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Fate or fairytale: Can Aung San Suu Kyi become Myanmar’s next president?

YANGON — In the West, Aung San Suu Ky is nearly sacrosanct. Prim yet defiant, she is seen as a righteous Nobel Peace Prize recipient who has suffered through tyranny to lead Myanmar’s oppressed toward a brighter future. Having been released from confinement three years ago, she has announced her intention to run for president. But as the historic election looms, the Nobel laureate’s ambitions are complicated by legal challenges and by her tarnished reputation.

The future of Chinese democracy will be decided in Hong Kong this year

HONG KONG — Few Americans may realize it, but the Communist Party of China is on the verge of allowing some sort of democracy to take root in Chinese soil. Not within the People’s Republic, of course, but in the Chinese territory of Hong Kong. The question is what level of democracy will Beijing allow? The options all pose significant risks to Beijing.

Coup watch: Bloody days ahead for Bangkok

BANGKOK — After protesters yesterday blocked enough polling stations to prevent a new government from forming, Thailand has gone into round-the-clock coup watch. The nation’s dour military head honcho, Prayuth Chan-ocha, is the man who decides whether the tanks will roll. Just as US economists decrypt the Federal Reserve chair’s verbiage, the Thai punditry analyzes their army chief’s phrasing down to the last syllable. And he's getting testy.

The left may win big in Costa Rica, El Salvador elections (VIDEO)

Voters in Costa Rica and El Salvador headed to the polls to choose a new president Sunday, although both votes are likely to end in runoffs.

Bangkok aunties rage against election sabotage

BANGKOK — Vigilantes hellbent on sabotaging elections in the Thai capital were partly successful in blockading and intimidating voters on Feb. 2. But in at least one corner of the city, a team of Bangkok aunties made sure democracy went down swinging. After weeks of invading government ministries, barricading roads and threatening to abduct the prime minister, a self-proclaimed “people’s coup” movement went for broke.

Peaceful start to Thai polls, but don't get your hopes up

BANGKOK — The risk of bloodshed at the ballot remains high, a day after seven people were wounded by gunshots and explosions during a standoff between supporters and opponents of embattled Prime Minister Yingluck Shinawatra in a north Bangkok stronghold of her Puea Thai Party. Voting was called off in the district, along with 10 percent of polling stations nationwide, for fear of possible further violence.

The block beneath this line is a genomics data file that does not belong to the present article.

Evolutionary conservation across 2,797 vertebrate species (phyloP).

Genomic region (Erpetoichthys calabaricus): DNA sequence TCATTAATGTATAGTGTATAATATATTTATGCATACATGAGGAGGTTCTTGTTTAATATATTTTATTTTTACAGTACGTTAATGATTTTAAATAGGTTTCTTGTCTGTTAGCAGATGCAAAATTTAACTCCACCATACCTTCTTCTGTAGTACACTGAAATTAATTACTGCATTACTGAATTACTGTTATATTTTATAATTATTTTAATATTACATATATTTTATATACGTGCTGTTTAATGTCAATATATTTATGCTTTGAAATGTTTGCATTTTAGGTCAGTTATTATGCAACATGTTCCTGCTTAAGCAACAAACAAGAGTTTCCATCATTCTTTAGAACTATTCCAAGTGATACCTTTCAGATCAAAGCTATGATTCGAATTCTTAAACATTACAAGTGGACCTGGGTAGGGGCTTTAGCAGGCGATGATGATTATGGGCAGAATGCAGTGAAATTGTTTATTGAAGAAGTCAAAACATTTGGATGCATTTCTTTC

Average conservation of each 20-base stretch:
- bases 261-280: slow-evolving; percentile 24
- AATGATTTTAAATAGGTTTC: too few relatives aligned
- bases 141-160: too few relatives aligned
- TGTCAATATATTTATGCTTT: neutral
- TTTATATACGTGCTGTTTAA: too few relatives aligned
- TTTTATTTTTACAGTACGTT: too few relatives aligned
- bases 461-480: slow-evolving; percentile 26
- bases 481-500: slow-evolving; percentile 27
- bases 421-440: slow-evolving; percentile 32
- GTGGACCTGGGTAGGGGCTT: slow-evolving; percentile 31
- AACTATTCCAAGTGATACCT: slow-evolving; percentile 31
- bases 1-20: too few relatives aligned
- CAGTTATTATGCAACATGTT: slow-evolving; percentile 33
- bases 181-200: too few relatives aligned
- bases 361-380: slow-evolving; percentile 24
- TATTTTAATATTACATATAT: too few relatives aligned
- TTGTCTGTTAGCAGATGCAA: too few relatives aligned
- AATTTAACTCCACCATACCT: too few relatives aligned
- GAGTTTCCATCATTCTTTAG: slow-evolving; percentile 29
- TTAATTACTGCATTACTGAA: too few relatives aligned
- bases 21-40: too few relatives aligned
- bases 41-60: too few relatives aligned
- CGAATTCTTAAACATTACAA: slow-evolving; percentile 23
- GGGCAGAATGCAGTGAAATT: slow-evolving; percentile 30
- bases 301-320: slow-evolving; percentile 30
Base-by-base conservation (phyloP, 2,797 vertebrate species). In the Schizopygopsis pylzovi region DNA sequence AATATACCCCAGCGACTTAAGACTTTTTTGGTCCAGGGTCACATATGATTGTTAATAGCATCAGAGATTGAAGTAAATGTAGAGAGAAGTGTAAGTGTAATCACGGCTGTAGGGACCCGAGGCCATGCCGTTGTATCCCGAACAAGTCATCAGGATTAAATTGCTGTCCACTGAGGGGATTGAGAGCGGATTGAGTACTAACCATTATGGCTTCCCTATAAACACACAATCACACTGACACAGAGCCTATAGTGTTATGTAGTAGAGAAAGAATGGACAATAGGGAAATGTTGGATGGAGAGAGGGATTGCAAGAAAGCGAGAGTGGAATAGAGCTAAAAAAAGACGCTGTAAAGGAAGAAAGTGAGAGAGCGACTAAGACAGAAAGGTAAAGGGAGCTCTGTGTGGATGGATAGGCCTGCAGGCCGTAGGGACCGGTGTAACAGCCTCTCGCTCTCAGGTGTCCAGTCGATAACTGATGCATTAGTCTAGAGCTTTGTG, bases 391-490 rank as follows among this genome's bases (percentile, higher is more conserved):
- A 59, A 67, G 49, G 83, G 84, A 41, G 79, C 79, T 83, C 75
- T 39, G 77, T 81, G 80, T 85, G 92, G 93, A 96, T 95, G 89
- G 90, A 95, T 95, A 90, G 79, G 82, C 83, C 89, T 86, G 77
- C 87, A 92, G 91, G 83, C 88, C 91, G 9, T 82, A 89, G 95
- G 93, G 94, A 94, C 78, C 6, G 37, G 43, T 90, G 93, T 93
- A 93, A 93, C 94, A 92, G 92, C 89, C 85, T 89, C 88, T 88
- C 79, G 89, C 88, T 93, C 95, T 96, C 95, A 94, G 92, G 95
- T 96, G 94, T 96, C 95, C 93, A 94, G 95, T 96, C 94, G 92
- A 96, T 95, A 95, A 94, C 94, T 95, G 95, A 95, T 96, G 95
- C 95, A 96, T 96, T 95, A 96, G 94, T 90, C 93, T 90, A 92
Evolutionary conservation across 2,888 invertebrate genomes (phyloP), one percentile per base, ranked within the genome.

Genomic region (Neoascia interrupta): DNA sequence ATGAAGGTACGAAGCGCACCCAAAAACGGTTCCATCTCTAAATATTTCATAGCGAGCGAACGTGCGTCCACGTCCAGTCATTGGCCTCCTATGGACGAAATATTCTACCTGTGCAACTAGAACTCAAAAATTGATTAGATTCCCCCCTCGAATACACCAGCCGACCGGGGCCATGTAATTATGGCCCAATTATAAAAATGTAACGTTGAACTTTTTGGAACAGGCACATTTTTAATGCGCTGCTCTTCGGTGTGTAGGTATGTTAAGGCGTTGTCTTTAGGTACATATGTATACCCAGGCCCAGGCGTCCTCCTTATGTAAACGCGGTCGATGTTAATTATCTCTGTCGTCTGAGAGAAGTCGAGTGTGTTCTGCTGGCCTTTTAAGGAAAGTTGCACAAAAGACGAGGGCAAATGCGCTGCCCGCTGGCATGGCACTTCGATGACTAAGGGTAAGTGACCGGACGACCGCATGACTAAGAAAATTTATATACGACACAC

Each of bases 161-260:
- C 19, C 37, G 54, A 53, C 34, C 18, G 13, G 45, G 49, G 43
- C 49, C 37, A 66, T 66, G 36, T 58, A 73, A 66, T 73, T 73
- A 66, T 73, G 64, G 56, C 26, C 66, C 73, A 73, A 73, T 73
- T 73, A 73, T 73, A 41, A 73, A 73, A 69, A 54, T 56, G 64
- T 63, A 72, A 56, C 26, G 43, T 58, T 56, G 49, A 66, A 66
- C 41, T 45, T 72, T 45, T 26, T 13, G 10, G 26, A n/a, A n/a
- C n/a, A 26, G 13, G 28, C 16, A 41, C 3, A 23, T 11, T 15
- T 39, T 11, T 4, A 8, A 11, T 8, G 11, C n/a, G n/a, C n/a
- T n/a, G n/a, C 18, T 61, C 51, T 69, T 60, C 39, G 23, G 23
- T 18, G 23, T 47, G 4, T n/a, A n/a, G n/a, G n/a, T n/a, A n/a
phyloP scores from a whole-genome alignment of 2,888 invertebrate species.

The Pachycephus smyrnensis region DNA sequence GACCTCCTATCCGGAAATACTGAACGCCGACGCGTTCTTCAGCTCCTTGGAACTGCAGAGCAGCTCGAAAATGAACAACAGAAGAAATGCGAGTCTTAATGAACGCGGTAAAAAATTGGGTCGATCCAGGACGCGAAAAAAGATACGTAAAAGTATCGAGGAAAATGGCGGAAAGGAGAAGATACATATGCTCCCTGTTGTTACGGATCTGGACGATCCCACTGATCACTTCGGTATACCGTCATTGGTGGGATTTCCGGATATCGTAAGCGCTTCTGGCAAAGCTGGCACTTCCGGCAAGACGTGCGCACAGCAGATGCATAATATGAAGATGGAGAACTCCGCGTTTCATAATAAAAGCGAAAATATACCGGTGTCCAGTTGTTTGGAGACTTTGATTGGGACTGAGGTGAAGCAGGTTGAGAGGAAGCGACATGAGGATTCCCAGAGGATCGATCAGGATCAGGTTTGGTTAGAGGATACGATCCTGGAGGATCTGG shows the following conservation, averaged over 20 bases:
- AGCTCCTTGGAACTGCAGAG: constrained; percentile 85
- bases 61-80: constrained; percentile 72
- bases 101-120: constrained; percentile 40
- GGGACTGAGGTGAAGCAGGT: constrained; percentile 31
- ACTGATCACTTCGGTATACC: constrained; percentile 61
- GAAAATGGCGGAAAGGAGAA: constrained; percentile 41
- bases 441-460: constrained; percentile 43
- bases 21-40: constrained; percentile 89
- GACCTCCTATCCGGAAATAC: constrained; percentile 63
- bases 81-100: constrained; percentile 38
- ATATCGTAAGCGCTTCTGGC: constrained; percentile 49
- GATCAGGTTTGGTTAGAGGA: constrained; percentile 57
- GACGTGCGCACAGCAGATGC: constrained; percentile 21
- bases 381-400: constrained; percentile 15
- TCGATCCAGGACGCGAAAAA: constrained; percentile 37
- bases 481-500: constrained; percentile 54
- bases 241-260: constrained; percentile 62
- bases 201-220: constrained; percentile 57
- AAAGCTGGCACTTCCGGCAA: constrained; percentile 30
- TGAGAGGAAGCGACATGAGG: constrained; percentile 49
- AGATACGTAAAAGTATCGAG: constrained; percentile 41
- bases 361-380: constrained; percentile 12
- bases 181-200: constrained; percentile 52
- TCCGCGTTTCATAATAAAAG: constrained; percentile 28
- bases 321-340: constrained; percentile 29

Morsi trial adjourned until Feb. 4

CAIRO — A Cairo court on Saturday adjourned the trial which sees Egypt's ousted President Mohamed Morsi accused of inciting the killing of protesters, while dozens of supporters of his Muslim Brotherhood were jailed for other crimes.

Latin American left eyes El Salvador, Costa Rica votes

The rise of the left in Latin America could get a further boost Sunday with elections in Costa Rica and El Salvador. In Costa Rica, a leftist win in the general election would be unprecedented. In El Salvador, which is choosing only a new president, the left is represented by the FMLN – a party born from a guerrilla army that fought a civil war in the 1980s against an American-backed government. The polarized race between right and left is close is both countries, and a run-off may be needed in both cases, polls suggest.

South Africa: Where it's okay to call an opponent a 'rent-a-black'

JOHANNESBURG — Last week South Africa’s main opposition party announced it would field a black presidential candidate for the first time. This week, the deal fell apart.

Gunmen open fire on protests in Bangkok

Thailand’s election officials have warned they will close polling stations should violence erupt during Sunday’s general election, a near certainty given events in the leadup to polls. In northern Bangkok on Saturday, three people were wounded by explosions and gunshots close to a standoff between supporters and opponents of Thailand's government.
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